The formation of p-toluic acid from coumalic acid: a reaction network analysis†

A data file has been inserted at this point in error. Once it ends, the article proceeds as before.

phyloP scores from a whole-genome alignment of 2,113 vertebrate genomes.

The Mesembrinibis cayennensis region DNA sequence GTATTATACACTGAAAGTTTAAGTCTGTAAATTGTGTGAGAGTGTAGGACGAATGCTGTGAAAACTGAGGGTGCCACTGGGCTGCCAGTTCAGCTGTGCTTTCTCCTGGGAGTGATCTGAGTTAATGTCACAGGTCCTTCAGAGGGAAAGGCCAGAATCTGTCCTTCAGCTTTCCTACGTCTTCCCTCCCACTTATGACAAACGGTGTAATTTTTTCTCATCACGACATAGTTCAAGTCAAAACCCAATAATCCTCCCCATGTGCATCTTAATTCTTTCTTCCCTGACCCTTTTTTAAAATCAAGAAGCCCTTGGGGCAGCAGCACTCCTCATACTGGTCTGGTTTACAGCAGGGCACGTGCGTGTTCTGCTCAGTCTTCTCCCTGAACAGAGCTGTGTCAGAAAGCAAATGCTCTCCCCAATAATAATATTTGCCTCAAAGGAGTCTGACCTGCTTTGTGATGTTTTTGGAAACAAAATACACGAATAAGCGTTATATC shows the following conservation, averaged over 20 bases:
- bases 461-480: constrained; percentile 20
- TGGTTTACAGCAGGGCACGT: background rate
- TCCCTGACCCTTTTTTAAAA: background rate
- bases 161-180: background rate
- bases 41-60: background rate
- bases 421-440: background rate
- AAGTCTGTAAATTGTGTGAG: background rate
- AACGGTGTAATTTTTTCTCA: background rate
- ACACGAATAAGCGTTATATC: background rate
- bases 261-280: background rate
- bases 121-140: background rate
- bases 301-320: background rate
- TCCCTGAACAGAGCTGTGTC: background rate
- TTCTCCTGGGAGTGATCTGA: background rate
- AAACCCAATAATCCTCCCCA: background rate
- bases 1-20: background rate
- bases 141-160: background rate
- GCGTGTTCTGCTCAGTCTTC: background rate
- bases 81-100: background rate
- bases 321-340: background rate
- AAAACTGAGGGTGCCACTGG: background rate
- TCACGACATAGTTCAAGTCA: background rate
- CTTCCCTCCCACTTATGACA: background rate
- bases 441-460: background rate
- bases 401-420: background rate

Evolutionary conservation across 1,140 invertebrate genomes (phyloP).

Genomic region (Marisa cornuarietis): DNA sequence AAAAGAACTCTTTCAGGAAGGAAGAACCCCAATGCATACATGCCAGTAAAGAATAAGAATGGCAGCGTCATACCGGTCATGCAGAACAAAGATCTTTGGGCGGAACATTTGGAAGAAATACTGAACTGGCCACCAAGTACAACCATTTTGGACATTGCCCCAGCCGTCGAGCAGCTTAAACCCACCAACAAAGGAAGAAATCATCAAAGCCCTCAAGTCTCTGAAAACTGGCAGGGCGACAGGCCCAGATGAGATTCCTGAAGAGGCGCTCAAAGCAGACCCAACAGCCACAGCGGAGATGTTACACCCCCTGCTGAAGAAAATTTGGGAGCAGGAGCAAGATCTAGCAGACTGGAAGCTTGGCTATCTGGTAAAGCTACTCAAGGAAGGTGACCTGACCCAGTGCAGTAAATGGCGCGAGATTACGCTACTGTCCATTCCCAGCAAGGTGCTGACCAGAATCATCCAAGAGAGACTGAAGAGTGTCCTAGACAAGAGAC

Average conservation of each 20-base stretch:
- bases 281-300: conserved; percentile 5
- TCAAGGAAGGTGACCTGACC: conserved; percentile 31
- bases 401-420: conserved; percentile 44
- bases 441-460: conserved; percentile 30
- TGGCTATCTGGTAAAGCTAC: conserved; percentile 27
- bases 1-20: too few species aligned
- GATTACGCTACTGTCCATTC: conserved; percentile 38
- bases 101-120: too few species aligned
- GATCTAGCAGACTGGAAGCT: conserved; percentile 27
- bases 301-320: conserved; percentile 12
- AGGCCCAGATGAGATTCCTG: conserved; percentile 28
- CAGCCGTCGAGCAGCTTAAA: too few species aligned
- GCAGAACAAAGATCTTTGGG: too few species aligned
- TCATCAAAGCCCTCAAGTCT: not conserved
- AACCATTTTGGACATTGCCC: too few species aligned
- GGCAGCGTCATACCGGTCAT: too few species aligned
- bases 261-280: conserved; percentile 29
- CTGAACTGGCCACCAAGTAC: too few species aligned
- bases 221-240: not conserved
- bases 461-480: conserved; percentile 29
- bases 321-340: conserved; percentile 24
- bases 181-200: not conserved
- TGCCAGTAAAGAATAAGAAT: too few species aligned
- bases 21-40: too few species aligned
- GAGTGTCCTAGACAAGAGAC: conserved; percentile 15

Diels–Alder cycloaddition of biomass-derived 2-pyrone coumalic acid (CMA) with propylene provides an alternative pathway to produce toluic acid (TA), a precursor to terephthalic acid (TPA) which is a key component in the manufacture of polyethylene terephthalate (PET). To maximize yield and selectivity of the preferred isomer p-toluic acid (p-TA) we herein report a detailed reaction network that was established through investigating the influence of the dehydrogenation catalyst, solvent, temperature and reaction time on the formation of p-/m-TA. We further provide experimental results showing that the inverse electron demand Diels–Alder (IEDDA)/decarboxylation cascade of the reaction of CMA with propylene was not influenced by the catalyst, and, therefore, was solely dependent on temperature. Evident from changes in the p-/m-ratio of TA decreasing from 6.91 to 4.43 with increasing temperature and reaction time, p-TA was both the thermodynamic and kinetically favoured product. TA formation from CMA and propylene afforded an overall yield of >85 mol%, using γ-valerolactone (GVL) as the primary solvent. Throughout the reaction network analysis we observed that the TA intermediates 3-/4-methylcyclohexa-1,5-diene carboxylic acid were reactive towards by-product formation whereas TA was quite stable under reaction conditions. Henceforth, rapid dehydrogenation of the diene intermediates is crucial to maximize selectivity of the desired aromatic product. Lastly, CMA thermally decomposes under reaction conditions which was rapidly accelerated by having as low as 5 vol% water in the solvent, demonstrating the importance of water-free solvent to limit CMA decomposition and maximize product yield.